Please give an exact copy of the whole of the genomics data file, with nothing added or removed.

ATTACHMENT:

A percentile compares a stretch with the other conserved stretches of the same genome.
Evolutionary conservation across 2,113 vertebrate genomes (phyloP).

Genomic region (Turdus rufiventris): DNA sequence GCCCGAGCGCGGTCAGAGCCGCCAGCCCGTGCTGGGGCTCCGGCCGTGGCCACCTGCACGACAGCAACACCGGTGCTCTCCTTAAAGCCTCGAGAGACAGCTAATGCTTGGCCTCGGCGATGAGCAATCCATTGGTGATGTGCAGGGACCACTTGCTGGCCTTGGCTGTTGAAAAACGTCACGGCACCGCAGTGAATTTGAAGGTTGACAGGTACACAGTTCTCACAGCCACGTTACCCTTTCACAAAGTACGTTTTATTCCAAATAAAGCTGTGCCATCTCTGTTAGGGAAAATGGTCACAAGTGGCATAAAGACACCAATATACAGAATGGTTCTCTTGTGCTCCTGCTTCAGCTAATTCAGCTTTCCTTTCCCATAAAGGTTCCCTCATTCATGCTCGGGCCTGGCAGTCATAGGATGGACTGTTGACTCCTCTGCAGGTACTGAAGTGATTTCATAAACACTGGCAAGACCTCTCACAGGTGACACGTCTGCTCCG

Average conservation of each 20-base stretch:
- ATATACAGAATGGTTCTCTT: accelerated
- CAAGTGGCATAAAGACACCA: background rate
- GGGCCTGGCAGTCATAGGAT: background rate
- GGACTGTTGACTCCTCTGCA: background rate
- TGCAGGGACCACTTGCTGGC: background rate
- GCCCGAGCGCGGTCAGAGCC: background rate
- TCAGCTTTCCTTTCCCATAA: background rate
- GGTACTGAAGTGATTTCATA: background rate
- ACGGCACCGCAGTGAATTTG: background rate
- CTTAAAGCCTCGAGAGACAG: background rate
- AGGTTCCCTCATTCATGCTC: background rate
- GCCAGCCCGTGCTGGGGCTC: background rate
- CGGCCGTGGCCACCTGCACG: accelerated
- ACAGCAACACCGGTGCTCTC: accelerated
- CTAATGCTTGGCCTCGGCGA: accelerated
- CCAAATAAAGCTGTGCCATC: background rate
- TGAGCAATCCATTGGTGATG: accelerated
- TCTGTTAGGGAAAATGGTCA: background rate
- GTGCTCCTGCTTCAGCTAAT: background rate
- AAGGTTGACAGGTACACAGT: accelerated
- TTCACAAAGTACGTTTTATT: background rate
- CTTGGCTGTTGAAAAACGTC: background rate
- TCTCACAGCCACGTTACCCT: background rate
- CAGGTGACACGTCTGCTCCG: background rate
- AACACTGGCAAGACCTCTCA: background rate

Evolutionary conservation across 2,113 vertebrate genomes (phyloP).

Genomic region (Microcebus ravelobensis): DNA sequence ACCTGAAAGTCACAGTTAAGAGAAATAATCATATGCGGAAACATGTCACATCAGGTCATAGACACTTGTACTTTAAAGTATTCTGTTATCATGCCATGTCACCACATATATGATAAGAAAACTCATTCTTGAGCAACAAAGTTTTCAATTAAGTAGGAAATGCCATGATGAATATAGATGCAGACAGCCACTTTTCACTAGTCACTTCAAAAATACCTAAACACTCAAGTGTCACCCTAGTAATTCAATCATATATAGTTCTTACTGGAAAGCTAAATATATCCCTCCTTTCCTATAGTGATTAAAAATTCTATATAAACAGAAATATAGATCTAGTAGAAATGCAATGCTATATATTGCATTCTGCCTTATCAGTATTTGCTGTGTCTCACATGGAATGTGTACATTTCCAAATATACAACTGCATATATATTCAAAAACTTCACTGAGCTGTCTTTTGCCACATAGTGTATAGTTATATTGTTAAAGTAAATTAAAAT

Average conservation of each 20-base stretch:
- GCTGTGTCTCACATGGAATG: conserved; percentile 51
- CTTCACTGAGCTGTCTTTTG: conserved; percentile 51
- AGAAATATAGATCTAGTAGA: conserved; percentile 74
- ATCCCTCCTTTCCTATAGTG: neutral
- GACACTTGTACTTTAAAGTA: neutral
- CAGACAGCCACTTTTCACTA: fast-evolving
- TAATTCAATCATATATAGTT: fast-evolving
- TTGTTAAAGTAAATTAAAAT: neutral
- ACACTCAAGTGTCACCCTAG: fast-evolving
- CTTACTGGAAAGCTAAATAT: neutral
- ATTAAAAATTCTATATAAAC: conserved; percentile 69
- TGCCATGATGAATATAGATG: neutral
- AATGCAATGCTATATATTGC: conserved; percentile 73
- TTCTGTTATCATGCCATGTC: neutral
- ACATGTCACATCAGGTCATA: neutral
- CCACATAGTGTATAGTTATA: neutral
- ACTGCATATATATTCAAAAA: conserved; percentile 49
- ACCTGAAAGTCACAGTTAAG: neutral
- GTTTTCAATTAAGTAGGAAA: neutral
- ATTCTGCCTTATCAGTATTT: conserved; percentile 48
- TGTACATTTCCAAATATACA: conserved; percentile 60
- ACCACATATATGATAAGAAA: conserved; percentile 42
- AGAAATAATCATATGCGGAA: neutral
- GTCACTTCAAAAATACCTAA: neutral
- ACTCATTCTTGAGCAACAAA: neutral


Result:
A percentile compares a stretch with the other conserved stretches of the same genome.
Evolutionary conservation across 2,113 vertebrate genomes (phyloP).

Genomic region (Turdus rufiventris): DNA sequence GCCCGAGCGCGGTCAGAGCCGCCAGCCCGTGCTGGGGCTCCGGCCGTGGCCACCTGCACGACAGCAACACCGGTGCTCTCCTTAAAGCCTCGAGAGACAGCTAATGCTTGGCCTCGGCGATGAGCAATCCATTGGTGATGTGCAGGGACCACTTGCTGGCCTTGGCTGTTGAAAAACGTCACGGCACCGCAGTGAATTTGAAGGTTGACAGGTACACAGTTCTCACAGCCACGTTACCCTTTCACAAAGTACGTTTTATTCCAAATAAAGCTGTGCCATCTCTGTTAGGGAAAATGGTCACAAGTGGCATAAAGACACCAATATACAGAATGGTTCTCTTGTGCTCCTGCTTCAGCTAATTCAGCTTTCCTTTCCCATAAAGGTTCCCTCATTCATGCTCGGGCCTGGCAGTCATAGGATGGACTGTTGACTCCTCTGCAGGTACTGAAGTGATTTCATAAACACTGGCAAGACCTCTCACAGGTGACACGTCTGCTCCG

Average conservation of each 20-base stretch:
- ATATACAGAATGGTTCTCTT: accelerated
- CAAGTGGCATAAAGACACCA: background rate
- GGGCCTGGCAGTCATAGGAT: background rate
- GGACTGTTGACTCCTCTGCA: background rate
- TGCAGGGACCACTTGCTGGC: background rate
- GCCCGAGCGCGGTCAGAGCC: background rate
- TCAGCTTTCCTTTCCCATAA: background rate
- GGTACTGAAGTGATTTCATA: background rate
- ACGGCACCGCAGTGAATTTG: background rate
- CTTAAAGCCTCGAGAGACAG: background rate
- AGGTTCCCTCATTCATGCTC: background rate
- GCCAGCCCGTGCTGGGGCTC: background rate
- CGGCCGTGGCCACCTGCACG: accelerated
- ACAGCAACACCGGTGCTCTC: accelerated
- CTAATGCTTGGCCTCGGCGA: accelerated
- CCAAATAAAGCTGTGCCATC: background rate
- TGAGCAATCCATTGGTGATG: accelerated
- TCTGTTAGGGAAAATGGTCA: background rate
- GTGCTCCTGCTTCAGCTAAT: background rate
- AAGGTTGACAGGTACACAGT: accelerated
- TTCACAAAGTACGTTTTATT: background rate
- CTTGGCTGTTGAAAAACGTC: background rate
- TCTCACAGCCACGTTACCCT: background rate
- CAGGTGACACGTCTGCTCCG: background rate
- AACACTGGCAAGACCTCTCA: background rate

Evolutionary conservation across 2,113 vertebrate genomes (phyloP).

Genomic region (Microcebus ravelobensis): DNA sequence ACCTGAAAGTCACAGTTAAGAGAAATAATCATATGCGGAAACATGTCACATCAGGTCATAGACACTTGTACTTTAAAGTATTCTGTTATCATGCCATGTCACCACATATATGATAAGAAAACTCATTCTTGAGCAACAAAGTTTTCAATTAAGTAGGAAATGCCATGATGAATATAGATGCAGACAGCCACTTTTCACTAGTCACTTCAAAAATACCTAAACACTCAAGTGTCACCCTAGTAATTCAATCATATATAGTTCTTACTGGAAAGCTAAATATATCCCTCCTTTCCTATAGTGATTAAAAATTCTATATAAACAGAAATATAGATCTAGTAGAAATGCAATGCTATATATTGCATTCTGCCTTATCAGTATTTGCTGTGTCTCACATGGAATGTGTACATTTCCAAATATACAACTGCATATATATTCAAAAACTTCACTGAGCTGTCTTTTGCCACATAGTGTATAGTTATATTGTTAAAGTAAATTAAAAT

Average conservation of each 20-base stretch:
- GCTGTGTCTCACATGGAATG: conserved; percentile 51
- CTTCACTGAGCTGTCTTTTG: conserved; percentile 51
- AGAAATATAGATCTAGTAGA: conserved; percentile 74
- ATCCCTCCTTTCCTATAGTG: neutral
- GACACTTGTACTTTAAAGTA: neutral
- CAGACAGCCACTTTTCACTA: fast-evolving
- TAATTCAATCATATATAGTT: fast-evolving
- TTGTTAAAGTAAATTAAAAT: neutral
- ACACTCAAGTGTCACCCTAG: fast-evolving
- CTTACTGGAAAGCTAAATAT: neutral
- ATTAAAAATTCTATATAAAC: conserved; percentile 69
- TGCCATGATGAATATAGATG: neutral
- AATGCAATGCTATATATTGC: conserved; percentile 73
- TTCTGTTATCATGCCATGTC: neutral
- ACATGTCACATCAGGTCATA: neutral
- CCACATAGTGTATAGTTATA: neutral
- ACTGCATATATATTCAAAAA: conserved; percentile 49
- ACCTGAAAGTCACAGTTAAG: neutral
- GTTTTCAATTAAGTAGGAAA: neutral
- ATTCTGCCTTATCAGTATTT: conserved; percentile 48
- TGTACATTTCCAAATATACA: conserved; percentile 60
- ACCACATATATGATAAGAAA: conserved; percentile 42
- AGAAATAATCATATGCGGAA: neutral
- GTCACTTCAAAAATACCTAA: neutral
- ACTCATTCTTGAGCAACAAA: neutral